Everyone knows we occasionally launch off into a retrospective. It comes with the turf here. So, how about the Year 2002? What was happening ten years ago?
Ten years ago today, we were preparing to embark on a huge road trip. We did a huge road trip earlier in the year and that's part of this story, too. We spent most of the summer on the Oregon Coast.
Meanwhile, our straw house was flooded and we were temporarily homeless.
We'll try to keep this relatively short. It all began on New Year's Day 2002 when we "discovered" Secret Shopper volunteering for the Forest Service. Our very first duty was at the Barnhart Trailhead on the Tonto NF south of Payson the first week in January. By the time May rolled around we were headed off on our first epic road trip. We traveled thousands of miles by mid-July and were in Bend, Oregon, preparing to head to The Dakotas when our Supervisor told us the program was out of money to pay our mileage. Undaunted, we returned to our favorite spot of that trip--Gold Beach, Oregon, and set up our tent camp in the Huntley RV Park alongside the Rogue River maybe 8-10 miles inland from the Pacific. It was a great summer and we were on one of those "hiking streaks." The hiking streak ended at 125 consecutive days in Red Bluff, California, on our drive to return home.
Neither of us will ever forget the moment the streak ended. We were in the Red Bluff Library doing some historical research when we checked our voicemail and received an urgent message: "CALL HOME!" It was a neighbor in Rimrock telling us our straw house had flooded. We hurried tore down our tent camp rig and drove through the night. I'm pretty sure we set a record time driving from Red Bluff to Rimrock, arriving early the next morning, September 12th.
Our house was uninhabitable. A thick coating of gooey, sloppy wet mud covered most of the brick floor. The adjacent wash had flooded and water reached nearly two-feet high on the front side of the house. The water pressure forced its way through the front door. The water that entered wasn't deep, it was just almost purely mud. What a mess.
We knew there was no way to truly tackle the mess. We knew our only hope was to leave it alone, open the windows and doors and go someplace else. So, we went up to tent camp at the Kaibab Lake Campground just north of Williams, Arizona. That's where we were when we got the call from our Supervisor asking if we wanted to do another Secret Shopper Road Trip. This one was a genuine epic. We got the call on a Tuesday, October 15th, and we had to be in Southern Indiana by Saturday night, the 19th. Of course, we received this proposition while sitting in camp chairs amid the ponderosas north of Williams.
We knew we wouldn't be able to mess with our house for weeks and we also knew cold weather was destined to come soon so we agreed. Since we were basically all rigged to tent camp out of our pickup truck, we took off right away. We headed east ten years ago today, October 16th, and drove from dawn to late evening dark each day.
We arrived in Southern Indiana late Saturday night and found a state park in which to tent camp. It was raining and nearing midnight. By that time in our tent camping career, we could each set up our tent blindfolded. We didn't want to wake all the sleeping neighbor campers so we set that tent up in the dark in a rainstorm without so much as a word to each other. It was stealth camping at its best!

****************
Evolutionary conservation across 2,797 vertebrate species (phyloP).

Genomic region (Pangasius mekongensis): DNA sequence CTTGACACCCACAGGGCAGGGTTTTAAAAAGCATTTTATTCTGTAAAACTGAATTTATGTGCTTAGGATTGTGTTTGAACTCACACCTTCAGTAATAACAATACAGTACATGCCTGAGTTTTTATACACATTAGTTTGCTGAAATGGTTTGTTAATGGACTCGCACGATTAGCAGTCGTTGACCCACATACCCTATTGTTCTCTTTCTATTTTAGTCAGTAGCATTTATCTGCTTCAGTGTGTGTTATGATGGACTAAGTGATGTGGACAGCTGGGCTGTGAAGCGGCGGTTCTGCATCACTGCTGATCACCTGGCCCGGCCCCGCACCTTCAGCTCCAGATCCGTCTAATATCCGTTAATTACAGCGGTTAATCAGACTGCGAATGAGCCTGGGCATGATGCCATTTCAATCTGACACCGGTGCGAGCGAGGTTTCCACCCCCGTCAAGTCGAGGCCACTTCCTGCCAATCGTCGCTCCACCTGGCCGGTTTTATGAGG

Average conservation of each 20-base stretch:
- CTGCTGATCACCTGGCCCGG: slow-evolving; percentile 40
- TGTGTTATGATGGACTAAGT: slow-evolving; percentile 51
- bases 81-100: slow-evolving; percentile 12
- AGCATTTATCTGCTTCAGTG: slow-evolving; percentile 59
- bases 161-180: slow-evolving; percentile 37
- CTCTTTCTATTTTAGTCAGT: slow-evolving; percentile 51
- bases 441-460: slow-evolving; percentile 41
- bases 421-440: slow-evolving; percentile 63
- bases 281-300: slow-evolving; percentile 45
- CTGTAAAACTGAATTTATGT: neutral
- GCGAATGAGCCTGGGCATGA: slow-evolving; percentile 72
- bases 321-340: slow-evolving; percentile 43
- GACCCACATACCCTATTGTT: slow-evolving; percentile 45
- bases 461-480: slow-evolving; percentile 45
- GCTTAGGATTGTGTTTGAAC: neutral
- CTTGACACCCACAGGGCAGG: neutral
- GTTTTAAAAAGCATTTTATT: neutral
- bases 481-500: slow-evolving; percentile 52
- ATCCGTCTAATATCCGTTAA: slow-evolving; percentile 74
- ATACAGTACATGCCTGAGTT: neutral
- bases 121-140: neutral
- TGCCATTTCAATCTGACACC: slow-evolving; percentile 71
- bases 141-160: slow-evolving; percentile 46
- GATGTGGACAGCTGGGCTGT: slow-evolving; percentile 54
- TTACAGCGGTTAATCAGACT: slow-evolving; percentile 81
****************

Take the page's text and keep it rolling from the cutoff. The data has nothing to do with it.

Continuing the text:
Then we had to break camp practically as soon as we made camp in order to be at our first secret shopping appointment in a fake wilderness area in Southern Indiana. After that interview was over, we had to drive through the hoots and hollars of hill country to be interviewed at a campground we never camped in. We faked our way past the interviewer by telling him we left a "family heirloom" Swiss Army knife at our campsite the previous night. He fell for it and we got our interview. After that, we could take a breather and regroup.
Thus began a 30+ day, 7,000+ mile road trip that spanned almost a third of the country. We were all over the map and visited 15 states as far east as West Virginia and Virginia, doing Secret Shopper volunteer work in most of them. It rained almost the entire trip. There was no actual budget for us to stay in a motel but we had no choice. Our Supervisor said she might be able to get us reimbursed if we stayed in the cheapest possible motels. Susun became The Negotiator and, believe it or not, we stayed mostly in motels for the better part of a month for far less that $1000. I think our nightly average was something like $27.65. You can imagine the types of flea-bag, dive places we slept in.
Speaking of flea bags, we had to spend a couple of days in the capitol of West Virginia and we went to this funky state museum where they actually had preserved and put on display a FLEA CIRCUS! Apparently, the dead fleas on display were once very famous, well known fleas, so much so that there was a public hue and cry when the fleas died that they be preserved wearing their circus top hat and tails. I am NOT making this up! Susun can vouch for my veracity here.
Long road trips really wear you down and we limped back to Rimrock over a month after we had departed., thoroughly worn out and somewhat numb from being cooped up in a pickup truck and cheap motels for the more than a month.
Luckily, by that time, the mud had dried out to dust in our straw house. Since we laid our brick floor directly on the earth itself (not concrete) the water had drained out of the mud back into the earth and had not molded or mildewed. By keeping the windows and doors open, the air flow had prevented a biological disaster that would have destroyed our home. All we then had to do was spend the remainder of the Year 2002 cleaning the dried mud and dust out of the house. If you look closely at our floor, you can still see traces of that mud caked into some of the bricks.
Well, there you have it, Ten Years Ago.